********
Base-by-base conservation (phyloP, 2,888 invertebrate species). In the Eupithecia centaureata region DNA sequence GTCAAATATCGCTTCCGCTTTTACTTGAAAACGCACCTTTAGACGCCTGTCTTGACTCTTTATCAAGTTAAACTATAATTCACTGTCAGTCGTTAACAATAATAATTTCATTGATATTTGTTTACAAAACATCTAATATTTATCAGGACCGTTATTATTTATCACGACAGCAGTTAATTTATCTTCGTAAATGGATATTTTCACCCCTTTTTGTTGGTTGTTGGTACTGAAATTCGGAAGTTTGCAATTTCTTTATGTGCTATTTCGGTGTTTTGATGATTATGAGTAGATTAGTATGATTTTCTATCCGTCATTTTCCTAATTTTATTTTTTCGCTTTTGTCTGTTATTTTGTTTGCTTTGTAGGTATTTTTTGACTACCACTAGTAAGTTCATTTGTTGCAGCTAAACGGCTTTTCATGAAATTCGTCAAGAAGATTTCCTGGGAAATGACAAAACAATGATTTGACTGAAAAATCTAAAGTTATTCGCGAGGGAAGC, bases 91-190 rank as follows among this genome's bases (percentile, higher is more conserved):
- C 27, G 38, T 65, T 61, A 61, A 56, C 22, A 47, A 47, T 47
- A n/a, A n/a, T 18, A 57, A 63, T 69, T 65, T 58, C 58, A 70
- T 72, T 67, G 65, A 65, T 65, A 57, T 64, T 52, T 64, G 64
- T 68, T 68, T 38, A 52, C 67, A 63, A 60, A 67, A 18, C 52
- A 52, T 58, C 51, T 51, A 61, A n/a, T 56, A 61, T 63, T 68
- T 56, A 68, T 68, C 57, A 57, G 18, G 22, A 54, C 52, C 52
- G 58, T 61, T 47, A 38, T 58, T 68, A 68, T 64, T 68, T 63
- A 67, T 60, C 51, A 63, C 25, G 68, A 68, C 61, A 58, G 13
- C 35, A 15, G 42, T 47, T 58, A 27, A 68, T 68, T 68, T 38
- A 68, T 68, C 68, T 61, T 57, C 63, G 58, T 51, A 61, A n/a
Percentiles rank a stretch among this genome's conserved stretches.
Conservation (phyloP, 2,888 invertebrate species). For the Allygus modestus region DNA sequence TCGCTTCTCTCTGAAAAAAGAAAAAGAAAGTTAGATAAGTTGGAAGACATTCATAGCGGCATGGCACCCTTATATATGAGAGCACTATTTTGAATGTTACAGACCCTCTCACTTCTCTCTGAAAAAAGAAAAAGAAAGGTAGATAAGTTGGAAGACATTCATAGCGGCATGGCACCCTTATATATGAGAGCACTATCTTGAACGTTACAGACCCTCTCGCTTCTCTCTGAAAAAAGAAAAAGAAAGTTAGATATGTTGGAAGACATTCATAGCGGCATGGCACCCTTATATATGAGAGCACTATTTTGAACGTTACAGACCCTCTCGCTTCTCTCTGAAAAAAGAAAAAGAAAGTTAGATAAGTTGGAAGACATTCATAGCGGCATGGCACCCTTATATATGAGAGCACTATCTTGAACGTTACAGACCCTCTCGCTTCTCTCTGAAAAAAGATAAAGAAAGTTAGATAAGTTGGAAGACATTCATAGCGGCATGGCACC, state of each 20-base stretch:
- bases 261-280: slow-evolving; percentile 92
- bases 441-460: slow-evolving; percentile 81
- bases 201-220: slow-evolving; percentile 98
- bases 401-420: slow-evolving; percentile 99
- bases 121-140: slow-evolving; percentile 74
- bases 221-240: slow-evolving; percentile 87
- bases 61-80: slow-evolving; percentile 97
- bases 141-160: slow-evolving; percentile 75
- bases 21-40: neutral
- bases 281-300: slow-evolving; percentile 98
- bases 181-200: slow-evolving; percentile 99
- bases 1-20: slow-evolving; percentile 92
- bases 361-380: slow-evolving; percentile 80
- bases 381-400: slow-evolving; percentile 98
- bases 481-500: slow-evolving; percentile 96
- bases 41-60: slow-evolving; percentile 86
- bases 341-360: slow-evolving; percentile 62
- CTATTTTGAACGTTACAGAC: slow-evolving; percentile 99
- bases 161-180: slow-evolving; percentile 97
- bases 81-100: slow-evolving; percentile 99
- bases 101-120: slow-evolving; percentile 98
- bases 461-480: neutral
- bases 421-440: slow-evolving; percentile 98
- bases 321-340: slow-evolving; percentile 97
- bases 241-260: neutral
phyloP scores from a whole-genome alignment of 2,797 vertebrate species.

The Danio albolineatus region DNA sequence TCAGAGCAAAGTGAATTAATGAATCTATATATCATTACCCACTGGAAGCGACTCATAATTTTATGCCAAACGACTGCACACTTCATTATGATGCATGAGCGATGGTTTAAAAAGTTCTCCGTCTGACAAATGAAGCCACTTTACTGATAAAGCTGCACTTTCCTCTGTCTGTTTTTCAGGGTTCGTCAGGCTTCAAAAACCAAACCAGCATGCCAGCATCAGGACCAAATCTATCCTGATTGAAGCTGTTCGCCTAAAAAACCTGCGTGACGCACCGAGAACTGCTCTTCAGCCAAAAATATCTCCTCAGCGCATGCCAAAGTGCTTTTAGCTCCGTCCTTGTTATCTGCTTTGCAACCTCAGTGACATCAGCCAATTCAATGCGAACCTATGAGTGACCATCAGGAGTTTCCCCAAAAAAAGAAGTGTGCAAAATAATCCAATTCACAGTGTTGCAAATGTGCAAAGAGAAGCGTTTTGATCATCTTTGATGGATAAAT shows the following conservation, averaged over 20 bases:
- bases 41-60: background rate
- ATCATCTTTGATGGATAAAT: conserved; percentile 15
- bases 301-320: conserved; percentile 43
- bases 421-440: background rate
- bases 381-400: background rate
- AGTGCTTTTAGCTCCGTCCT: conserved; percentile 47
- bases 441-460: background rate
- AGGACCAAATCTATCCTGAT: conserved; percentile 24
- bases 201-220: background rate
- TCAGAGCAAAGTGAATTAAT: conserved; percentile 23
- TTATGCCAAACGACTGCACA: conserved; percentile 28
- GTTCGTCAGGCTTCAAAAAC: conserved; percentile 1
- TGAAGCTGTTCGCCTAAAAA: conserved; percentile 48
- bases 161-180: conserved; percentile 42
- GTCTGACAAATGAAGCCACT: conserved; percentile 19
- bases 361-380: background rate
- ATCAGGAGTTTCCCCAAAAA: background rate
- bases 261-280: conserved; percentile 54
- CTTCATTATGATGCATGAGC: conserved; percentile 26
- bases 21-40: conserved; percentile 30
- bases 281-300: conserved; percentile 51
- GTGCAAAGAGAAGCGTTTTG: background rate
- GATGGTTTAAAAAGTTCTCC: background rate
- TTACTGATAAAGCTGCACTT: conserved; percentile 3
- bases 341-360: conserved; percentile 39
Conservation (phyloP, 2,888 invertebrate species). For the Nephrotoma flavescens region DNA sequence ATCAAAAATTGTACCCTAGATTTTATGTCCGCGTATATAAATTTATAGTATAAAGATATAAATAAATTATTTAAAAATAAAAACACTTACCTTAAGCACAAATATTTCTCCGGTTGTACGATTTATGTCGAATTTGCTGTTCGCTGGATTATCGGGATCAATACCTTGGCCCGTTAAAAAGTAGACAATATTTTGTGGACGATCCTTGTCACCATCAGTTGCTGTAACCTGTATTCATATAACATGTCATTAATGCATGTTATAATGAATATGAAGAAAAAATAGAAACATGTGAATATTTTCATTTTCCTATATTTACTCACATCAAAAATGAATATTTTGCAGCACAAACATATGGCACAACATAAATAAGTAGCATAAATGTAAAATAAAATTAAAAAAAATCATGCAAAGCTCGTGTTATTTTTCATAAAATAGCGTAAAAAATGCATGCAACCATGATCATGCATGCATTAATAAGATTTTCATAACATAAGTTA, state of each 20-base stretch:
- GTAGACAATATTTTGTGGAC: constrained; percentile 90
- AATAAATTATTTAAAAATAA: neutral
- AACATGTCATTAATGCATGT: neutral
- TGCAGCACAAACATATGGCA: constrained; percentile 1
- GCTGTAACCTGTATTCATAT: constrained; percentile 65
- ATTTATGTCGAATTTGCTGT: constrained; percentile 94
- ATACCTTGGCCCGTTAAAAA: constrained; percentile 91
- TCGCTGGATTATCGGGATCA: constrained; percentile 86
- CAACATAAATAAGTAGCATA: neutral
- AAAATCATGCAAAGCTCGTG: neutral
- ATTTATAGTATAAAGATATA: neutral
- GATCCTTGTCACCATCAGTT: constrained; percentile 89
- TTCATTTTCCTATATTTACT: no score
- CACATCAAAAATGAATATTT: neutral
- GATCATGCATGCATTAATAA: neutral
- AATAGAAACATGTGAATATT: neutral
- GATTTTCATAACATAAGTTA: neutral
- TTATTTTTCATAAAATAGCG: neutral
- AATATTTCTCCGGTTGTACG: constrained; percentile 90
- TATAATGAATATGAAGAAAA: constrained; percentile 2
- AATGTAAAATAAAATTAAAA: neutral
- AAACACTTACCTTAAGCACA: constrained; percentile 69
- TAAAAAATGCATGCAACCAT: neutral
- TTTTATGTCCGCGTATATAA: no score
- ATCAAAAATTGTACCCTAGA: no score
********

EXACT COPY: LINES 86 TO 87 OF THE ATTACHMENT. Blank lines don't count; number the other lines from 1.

- TATAATGAATATGAAGAAAA: constrained; percentile 2
- AATGTAAAATAAAATTAAAA: neutral